Heidi Harrington-Johnson

  • picks October 21, 2016

    Valerie Hegarty

    Rotting, wounded, smiling—watermelons, in Valerie Hegarty’s latest exhibition of paintings and sculptures, are depicted as sentient objects: carnal, threatening. Several wedges of the fruit, done in ceramics, rest on a plinth, their pink flesh resembling gums and growing teeth, tongues, ribs, stalagmites, barnacles. They make one think of the chemically modified watermelons that spontaneously exploded across fields in China in 2011—a warning about the perils of mutant capitalism.

    The title of Hegarty’s exhibition, “American Berserk,” comes from Philip Roth’s 1997 novel American Pastoral, where

  • picks May 27, 2016

    Yorgo Alexopoulos

    The most striking piece in Yorgo Alexopoulos’s latest show is Act of Nature: In Eight Chapters, 2015–16. Ten minutes of footage loops infinitely across eight synchronized LCD screens positioned at right angles to one another along the gallery’s back wall. Time-lapse photographs of landscapes merge with images both still and filmed; a blue triangle meets its translucent counterpart as a waterfall fades in and out of a densely populated forest.

    Water undulates on seven screens in the similarly hypnotic Split Swell, 2016. Here, we experience an ocean rendered digitally, and we watch it at eye level,

  • picks February 26, 2016

    Bea Schlingelhoff

    You may think, standing in the empty, bleached space of Bea Schlingelhoff’s latest solo show, that it’s 1984 instead of 2016. From four small black speakers installed in each corner comes: “They made it clear from the start that the slightest deviation from the norm would be punished. They turned everything into prisons, even our own bodies.” This rhetoric, reminiscent of George Orwell’s dystopic book, is read from Abigail Bray’s more recent novel Misogyny Re-loaded.

    Winston Smith, Orwell’s central character, is referred to in Bray’s text, as is his torture in the infamous Room 101. The aim:

  • picks January 29, 2016

    Louise Despont

    Louise Despont’s “Energy Scaffolds and Information Architecture” has a religious atmosphere. Visitors are asked to remove their shoes upon entering the museum. Despont’s installation, an alternate universe containing two wooden chambers, is accompanied by a soft, live soundscape, courtesy of artist and musician Aaron Taylor Kuffner. Hung on the walls, Kuffner’s robotic gongs, drums, chimes, and bells—collectively titled The Gamelatron Roh Ageng, 2013—play continuously to mimic the gamelan, orchestral music traditional to Despont’s new home in Bali.

    Despont’s sacred spaces serve as elaborate

  • picks September 18, 2015

    Marina Abramović

    Marina Abramović first came to Australia in 1979, with her partner and then collaborator Frank Uwe Laysiepen (Ulay), but it was the trip taken the following year, to spend seven months with the Pitjantjatjara people in the Great Victorian Desert, that was to inspire and inform much of her subsequent performance work as well as interest in immateriality and mindfulness. Abramović is not present in this exhibition, “Private Archeology,” but her image is everywhere, encouraging viewers to dig deeper and deconstruct the mythmaking integral to her artistic legacy.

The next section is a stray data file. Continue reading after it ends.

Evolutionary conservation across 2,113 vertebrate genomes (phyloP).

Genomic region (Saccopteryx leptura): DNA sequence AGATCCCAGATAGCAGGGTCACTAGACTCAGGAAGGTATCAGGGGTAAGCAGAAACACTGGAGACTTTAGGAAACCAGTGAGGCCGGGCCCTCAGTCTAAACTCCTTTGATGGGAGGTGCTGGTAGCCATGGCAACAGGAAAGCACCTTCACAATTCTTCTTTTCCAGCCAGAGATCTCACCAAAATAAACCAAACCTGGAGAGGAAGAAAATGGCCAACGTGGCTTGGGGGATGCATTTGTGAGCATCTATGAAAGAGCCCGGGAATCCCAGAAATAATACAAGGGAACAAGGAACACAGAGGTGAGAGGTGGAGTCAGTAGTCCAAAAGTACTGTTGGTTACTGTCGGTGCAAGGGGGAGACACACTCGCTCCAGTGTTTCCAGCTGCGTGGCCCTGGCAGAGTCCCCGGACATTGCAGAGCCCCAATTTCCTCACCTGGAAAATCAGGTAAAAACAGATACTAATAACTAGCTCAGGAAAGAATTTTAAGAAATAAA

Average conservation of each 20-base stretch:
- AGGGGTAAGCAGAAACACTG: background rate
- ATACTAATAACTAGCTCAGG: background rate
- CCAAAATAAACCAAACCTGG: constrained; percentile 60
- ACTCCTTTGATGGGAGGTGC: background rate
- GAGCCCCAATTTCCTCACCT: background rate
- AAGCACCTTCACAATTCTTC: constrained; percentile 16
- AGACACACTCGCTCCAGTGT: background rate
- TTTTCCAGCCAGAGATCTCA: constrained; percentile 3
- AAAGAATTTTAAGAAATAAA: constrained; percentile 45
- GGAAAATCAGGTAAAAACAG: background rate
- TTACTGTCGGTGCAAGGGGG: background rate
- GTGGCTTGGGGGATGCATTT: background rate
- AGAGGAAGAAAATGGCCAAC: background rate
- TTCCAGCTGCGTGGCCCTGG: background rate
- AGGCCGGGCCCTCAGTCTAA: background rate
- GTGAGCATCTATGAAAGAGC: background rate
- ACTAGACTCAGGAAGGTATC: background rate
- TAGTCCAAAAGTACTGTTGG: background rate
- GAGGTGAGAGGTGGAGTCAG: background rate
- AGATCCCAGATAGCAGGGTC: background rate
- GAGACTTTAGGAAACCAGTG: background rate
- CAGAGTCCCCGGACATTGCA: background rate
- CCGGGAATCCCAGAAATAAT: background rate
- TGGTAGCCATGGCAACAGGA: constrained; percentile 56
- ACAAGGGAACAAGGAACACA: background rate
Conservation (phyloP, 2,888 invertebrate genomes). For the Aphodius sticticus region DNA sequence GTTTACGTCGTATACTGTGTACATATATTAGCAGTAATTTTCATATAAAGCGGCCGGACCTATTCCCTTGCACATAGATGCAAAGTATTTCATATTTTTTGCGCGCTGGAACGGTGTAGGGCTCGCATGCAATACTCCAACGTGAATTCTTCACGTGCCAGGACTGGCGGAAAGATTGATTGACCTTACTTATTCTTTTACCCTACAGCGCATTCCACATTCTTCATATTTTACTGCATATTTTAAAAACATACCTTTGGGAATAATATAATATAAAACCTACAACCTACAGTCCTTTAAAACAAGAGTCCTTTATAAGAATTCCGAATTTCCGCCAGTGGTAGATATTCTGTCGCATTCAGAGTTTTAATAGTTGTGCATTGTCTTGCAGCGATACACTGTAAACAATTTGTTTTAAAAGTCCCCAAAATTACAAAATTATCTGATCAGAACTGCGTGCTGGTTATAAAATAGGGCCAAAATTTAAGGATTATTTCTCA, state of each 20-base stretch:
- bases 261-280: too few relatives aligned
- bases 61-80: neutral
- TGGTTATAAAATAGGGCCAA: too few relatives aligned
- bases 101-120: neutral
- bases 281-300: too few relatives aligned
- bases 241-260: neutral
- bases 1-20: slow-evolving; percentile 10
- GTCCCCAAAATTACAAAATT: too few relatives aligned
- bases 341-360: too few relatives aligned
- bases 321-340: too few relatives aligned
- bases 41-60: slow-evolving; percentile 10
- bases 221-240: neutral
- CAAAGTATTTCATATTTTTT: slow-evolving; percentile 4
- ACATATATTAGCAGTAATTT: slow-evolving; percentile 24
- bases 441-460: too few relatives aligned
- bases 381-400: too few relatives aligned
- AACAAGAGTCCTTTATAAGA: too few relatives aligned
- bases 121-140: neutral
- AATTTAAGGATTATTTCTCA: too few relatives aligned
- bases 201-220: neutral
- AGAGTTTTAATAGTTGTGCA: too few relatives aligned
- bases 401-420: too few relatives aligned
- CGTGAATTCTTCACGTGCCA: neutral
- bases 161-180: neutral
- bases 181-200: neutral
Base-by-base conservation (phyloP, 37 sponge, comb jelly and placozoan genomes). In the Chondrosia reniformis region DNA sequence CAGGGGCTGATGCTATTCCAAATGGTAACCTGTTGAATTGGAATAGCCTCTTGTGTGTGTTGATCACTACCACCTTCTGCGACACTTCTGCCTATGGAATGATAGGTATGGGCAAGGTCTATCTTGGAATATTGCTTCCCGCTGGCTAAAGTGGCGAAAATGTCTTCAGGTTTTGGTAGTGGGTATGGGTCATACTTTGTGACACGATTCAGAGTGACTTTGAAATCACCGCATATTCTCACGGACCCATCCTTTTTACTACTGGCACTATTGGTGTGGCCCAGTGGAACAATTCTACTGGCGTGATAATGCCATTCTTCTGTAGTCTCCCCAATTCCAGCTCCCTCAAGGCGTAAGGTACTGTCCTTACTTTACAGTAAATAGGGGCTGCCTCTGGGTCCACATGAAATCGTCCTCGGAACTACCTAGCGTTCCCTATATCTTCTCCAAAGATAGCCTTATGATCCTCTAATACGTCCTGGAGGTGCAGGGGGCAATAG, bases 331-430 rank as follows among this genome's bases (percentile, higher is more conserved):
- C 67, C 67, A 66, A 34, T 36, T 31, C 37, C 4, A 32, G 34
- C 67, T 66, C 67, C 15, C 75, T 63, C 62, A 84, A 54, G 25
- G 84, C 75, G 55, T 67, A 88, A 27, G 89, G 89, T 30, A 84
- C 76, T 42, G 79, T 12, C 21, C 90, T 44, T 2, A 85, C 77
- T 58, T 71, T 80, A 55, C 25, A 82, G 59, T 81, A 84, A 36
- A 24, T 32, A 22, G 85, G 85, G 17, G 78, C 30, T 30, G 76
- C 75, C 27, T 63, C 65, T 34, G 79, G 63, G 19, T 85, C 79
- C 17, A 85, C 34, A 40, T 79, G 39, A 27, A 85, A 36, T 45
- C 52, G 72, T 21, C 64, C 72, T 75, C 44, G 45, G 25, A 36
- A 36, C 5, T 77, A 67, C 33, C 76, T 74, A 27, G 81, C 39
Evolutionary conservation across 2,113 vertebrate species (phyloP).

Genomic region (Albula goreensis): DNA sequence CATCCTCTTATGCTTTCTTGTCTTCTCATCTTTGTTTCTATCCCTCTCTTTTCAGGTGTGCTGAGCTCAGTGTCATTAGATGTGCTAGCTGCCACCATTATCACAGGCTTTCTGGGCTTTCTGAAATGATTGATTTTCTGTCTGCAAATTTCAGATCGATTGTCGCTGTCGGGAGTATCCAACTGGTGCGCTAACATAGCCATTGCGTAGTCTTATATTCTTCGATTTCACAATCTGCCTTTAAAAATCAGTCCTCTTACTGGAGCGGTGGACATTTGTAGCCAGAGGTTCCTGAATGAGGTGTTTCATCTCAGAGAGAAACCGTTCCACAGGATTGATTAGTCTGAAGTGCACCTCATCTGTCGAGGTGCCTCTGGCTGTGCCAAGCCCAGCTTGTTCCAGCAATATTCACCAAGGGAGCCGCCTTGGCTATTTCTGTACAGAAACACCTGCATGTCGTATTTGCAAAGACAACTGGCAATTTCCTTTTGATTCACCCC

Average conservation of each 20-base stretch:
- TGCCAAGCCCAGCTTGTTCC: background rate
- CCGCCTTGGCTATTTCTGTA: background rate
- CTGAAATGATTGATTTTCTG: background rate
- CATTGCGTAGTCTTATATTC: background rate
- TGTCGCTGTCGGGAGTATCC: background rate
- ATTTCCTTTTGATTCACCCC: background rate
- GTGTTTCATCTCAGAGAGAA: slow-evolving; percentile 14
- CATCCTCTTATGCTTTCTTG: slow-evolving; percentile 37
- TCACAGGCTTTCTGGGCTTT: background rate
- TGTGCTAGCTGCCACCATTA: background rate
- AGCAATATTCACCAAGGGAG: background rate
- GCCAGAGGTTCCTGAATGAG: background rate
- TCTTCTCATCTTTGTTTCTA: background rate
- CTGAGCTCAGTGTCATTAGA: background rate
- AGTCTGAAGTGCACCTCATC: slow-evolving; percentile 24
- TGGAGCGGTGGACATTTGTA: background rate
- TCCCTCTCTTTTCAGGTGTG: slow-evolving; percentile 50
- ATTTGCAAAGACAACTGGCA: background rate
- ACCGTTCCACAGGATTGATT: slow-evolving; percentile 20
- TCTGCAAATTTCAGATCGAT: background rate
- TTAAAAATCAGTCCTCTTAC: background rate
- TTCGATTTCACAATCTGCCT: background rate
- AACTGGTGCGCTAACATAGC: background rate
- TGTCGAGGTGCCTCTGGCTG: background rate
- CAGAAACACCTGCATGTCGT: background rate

The masochism that pervades her

  • picks August 10, 2015

    David Haines and Joyce Hinterding

    What might the sun smell like? David Haines imagines it as something like the charred remains of electrical wire, or the dry mustiness of a lake bed, perhaps even raw egg. Ozone One: Ionization and Ozone Two: Terrestrial, the two scents he concocted in his private perfumery for the work EarthStar, 2008, seep from slips of white paper sprouting from two beakers in the corner of a darkened room. The sun’s surface glares from a video projection nearby, its electromagnetic waves radiating an audible static that’s caught by two large copper antennae laid side by side. Suspend your disbelief and you

  • picks June 24, 2015

    Lorraine O’Grady

    Artist and critic Lorraine O’Grady’s latest exhibition, a pairing of two previously seen series, is an exploration of how narrative is used to make sense of the world. Spread over the gallery’s street-level space, “Cutting Out of the New York Times,” 1977/2015, contains elements of memoir, journalism, and social critique. First exhibited in 2006, photocopied sections from O’Grady’s first poems stick to the walls, resembling vertical and horizontal scrolls of text cut from the New York Times over twenty-six Sundays in 1977. “White and Black and / The Sound That Shook Hollywood / The Crisis Deepens

  • picks May 22, 2015

    “Enchanted Space”

    A woman’s tongue licks and slurps brightly colored candy and cake decorations off a pane of glass positioned above the camera lens in Marilyn Minter’s eight-minute video Green Pink Caviar, 2009. The fluorescent hues of the film illuminate the darkened gallery, as meditative music plays through headphones hanging nearby. Dana Levy’s palette in the video Everglades, 2014, projected onto the back wall, is less obnoxious but equally provocative, toying with the viewer as voyeur. The video was shot at night in Florida’s Everglades National Park: A full spectrum of colored lights permeates the park’s